The Extra Mile


Learning takes a lifetime

We recorded on location at the Grand Rapids Area Chamber of Commerce and we have two fantastic guests for you today!

Bincy Teodorescu is the lead instructor for Kumon Learning Center in North Grand Rapids. She joins Lynne to discuss how she got started on her business path as a single mother at the age of 20.

Lauren is a Kumon success story and is the new Marketing Coordinator for the learning center. She talks about the challenges of school and how she overcame her obstacles to build an amazing life.

Money, I’m Home! From finance to fitness!





00:06 Lynne Jarman-Johnson: Money, I’m Home. Welcome on in. I’m Lynne Jarman-Johnson with Consumers Credit Union. From finance to fitness, it’s all about your success. And today, we have an amazing success story to tell you about. I want to introduce you to Bincy To-the-Rescue.




00:23 LJJ: Okay, it’s actually Bincy Teodorescu. But you really are known as To-the-Rescue, and I know why. Welcome in.


00:32 Bincy Teodorescu: Well, thank you. I’m glad to be here.


00:34 LJJ: So Bincy is a financial advisor with AXA, but you’re also an owner of Kumon.


00:40 BT: Yeah.


00:40 LJJ: And Kumon is an after-school program that helps with math and with reading, tutoring.


00:46 BT: Yes.


00:46 LJJ: So Bincy, how did you get involved in so many different avenues of success to help people?


00:51 BT: Well, I’ll share with you my little story. I was a mom at age 20, and a single mom. So, I started a career path in computer technologies for quite a few years because I thought that was the quickest way to earn an income to provide for my daughter. When my daughter was in first grade, I noticed that she was struggling with school, was having a hard time recognizing letters, saying the sounds. So, as a working mom, I decided that I need extra help outside of school and I started looking out for resources for her, and I found Kumon. Initially, I thought it was only for smart kids so I’m like, “Well, I have a child that’s struggling so definitely not a good fit for her.”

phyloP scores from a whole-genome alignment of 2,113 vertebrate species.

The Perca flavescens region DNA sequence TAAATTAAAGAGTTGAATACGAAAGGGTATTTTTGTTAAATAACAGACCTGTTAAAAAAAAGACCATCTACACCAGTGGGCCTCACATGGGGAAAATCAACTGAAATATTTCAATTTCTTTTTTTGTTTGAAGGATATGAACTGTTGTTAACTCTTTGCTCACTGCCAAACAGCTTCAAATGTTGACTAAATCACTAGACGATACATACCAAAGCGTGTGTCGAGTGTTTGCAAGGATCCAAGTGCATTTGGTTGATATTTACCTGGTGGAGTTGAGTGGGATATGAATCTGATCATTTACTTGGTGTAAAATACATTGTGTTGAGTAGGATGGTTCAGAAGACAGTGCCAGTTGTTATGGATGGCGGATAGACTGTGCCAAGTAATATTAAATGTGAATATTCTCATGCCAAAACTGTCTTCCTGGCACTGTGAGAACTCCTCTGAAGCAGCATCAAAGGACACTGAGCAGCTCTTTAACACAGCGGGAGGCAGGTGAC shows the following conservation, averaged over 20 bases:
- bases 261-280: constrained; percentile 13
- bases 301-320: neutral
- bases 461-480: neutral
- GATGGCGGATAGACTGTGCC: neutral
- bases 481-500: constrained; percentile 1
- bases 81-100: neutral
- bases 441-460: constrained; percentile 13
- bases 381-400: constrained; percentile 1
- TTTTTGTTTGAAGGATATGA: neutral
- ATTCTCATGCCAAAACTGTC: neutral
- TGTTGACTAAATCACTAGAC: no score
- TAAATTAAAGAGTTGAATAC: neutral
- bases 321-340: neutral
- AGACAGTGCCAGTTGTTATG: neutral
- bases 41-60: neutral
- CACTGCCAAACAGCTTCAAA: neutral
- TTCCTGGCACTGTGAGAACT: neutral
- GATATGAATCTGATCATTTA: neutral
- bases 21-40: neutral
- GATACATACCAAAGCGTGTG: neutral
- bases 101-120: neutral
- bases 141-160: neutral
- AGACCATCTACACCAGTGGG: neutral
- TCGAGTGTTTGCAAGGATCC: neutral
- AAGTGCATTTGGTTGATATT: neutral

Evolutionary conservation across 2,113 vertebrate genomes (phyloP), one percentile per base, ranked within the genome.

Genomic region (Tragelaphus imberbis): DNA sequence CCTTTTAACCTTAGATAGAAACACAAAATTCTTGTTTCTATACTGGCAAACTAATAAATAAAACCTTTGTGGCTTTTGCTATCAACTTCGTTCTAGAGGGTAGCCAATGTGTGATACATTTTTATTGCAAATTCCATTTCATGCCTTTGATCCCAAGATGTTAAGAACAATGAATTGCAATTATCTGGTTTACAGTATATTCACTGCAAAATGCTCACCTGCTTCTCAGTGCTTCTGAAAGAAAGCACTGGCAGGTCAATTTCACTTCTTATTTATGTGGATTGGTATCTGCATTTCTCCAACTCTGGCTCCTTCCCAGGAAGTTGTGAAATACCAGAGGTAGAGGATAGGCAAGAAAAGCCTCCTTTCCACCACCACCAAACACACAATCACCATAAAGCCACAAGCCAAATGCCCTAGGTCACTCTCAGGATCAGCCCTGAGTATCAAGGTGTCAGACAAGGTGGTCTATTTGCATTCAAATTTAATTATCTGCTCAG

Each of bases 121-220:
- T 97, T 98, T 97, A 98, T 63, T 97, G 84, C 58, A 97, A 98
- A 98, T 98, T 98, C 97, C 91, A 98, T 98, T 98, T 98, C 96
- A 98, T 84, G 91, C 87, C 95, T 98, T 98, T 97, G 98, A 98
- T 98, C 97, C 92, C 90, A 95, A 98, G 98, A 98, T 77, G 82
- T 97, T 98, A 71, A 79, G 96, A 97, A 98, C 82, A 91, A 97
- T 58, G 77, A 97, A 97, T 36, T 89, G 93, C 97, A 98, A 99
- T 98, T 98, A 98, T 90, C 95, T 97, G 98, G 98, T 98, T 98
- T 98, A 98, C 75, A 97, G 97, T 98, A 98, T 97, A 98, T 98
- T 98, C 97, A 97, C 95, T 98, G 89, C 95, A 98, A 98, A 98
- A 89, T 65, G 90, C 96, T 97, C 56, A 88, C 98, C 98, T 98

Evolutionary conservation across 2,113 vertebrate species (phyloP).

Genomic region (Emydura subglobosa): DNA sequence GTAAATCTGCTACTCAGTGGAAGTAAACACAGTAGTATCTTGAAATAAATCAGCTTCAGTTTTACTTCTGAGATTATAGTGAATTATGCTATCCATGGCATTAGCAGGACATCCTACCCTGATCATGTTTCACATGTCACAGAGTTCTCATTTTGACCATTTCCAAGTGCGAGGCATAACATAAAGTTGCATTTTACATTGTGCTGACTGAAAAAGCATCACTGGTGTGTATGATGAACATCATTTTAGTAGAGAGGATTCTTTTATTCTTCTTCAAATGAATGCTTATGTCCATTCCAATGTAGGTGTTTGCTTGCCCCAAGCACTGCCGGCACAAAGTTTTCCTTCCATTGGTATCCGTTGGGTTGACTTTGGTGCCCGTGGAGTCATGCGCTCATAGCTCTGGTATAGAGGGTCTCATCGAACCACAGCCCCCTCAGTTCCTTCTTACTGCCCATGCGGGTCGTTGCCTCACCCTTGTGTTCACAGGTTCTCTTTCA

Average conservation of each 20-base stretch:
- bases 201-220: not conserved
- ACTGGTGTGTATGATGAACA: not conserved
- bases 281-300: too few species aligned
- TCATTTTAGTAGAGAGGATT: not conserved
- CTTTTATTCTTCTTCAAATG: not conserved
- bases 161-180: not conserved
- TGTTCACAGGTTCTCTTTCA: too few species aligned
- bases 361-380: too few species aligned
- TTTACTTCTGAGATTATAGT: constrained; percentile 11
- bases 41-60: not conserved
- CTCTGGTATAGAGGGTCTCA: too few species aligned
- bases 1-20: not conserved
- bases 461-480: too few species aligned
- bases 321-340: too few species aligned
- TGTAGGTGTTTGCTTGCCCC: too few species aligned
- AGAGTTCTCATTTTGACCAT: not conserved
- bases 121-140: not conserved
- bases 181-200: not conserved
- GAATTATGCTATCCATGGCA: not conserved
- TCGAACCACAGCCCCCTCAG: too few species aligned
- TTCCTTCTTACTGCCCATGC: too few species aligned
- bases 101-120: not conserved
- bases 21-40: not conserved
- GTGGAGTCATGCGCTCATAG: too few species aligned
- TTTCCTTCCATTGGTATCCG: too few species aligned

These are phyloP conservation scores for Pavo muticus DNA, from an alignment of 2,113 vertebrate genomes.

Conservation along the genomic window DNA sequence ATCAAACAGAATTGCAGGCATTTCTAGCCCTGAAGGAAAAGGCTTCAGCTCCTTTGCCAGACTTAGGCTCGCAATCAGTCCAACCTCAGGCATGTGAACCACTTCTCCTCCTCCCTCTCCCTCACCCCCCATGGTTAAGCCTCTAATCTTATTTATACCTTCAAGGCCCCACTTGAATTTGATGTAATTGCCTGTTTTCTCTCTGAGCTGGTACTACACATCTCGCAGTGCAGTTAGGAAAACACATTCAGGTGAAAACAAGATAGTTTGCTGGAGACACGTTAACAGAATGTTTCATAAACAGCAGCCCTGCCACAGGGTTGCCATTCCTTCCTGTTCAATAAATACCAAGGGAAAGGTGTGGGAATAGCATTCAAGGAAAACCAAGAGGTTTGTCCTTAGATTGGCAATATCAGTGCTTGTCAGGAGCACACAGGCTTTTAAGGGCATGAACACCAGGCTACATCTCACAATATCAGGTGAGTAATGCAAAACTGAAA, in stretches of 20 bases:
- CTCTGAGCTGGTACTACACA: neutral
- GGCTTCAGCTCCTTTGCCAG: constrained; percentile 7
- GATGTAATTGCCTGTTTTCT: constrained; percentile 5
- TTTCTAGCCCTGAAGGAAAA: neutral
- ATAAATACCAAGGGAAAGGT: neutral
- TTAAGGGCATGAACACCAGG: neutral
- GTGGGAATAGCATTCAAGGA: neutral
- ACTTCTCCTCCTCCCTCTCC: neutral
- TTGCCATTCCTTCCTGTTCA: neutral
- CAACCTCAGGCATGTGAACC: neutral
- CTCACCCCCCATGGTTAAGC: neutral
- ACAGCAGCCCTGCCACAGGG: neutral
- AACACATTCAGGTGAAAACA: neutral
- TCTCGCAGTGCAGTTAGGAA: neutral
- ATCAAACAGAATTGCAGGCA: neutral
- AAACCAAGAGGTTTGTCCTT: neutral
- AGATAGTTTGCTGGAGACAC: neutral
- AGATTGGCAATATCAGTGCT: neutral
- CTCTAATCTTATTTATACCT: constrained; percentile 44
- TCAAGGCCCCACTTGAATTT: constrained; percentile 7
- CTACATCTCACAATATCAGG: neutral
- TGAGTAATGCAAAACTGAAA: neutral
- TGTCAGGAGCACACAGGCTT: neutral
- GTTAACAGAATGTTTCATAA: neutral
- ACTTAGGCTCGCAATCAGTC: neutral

01:44 LJJ: That’s really interesting.


01:45 BT: Yeah.


01:45 LJJ: That was your assumption.


01:46 BT: That was my assumption. And later on, I learned more about it and I thought, “You know what, I’m going to go check it out.” So, I went to a local center, and noticed that a lot of the friends that I have had their children in this program so I said, “You know what, I’m going to just do this and see what happens.” Although she is not as smart as the other kids, I thought, it can only benefit not hurt. So I ended up enrolling her in the program and a few months into the program, she started reading, she felt really comfortable, more confident with reading, which got me thinking that I’m sure I’m not the only parent that has these issues with learning and providing the right support for their child. At one point I was working in the technology field, and I was ready to move on. Because I’m a people person, I really love interacting with people, I found out one day, I was just online, looking at the Kumon methodology a little bit more, I wanted to learn more and I saw a little link on the bottom right that says franchise opportunities available, clicked on it, sent my name in. [laughter]


03:08 LJJ: Wow!


03:09 BT: And they contacted me a couple of days later or a day later and said, “You have to come in for a test before we can consider you as a potential franchisee.” And I went in for the test, passed the test, and they said, “Well, you qualified to move to the next step.” While I was still working and being a mom, I ended up going through the training, it took me about a year and then I was awarded the franchise in 2004. And I’ve been doing that since then, I was 24 or 25.


03:42 LJJ: Twenty-four, you open up a franchise, that is just an amazing success story. So, when you’re looking at deciding and opening a franchise, that’s a little bit different even then a start garden is per se. I mean, they have specific brand and specific thoughts on placement. How did that go?


04:08 BT: Actually, the franchise development program that Kumon had at the time was pretty simple. They said, “You need to go through this training, you need to find a location, and we’ll give you the support you need.”


04:22 LJJ: Wow, that’s awesome.


04:23 BT: And the entry point into the franchise was pretty low and so I cashed out my retirement plan [chuckle] to start this business, and the return has been pretty amazing. So [laughter] as a financial advisor, I don’t recommend that.




04:40 LJJ: Well, you know what is really truly interesting about that though is that risk that you said, “Look, I have a passion for this. My daughter has been helped by this, and I really want to be able to help others succeed.”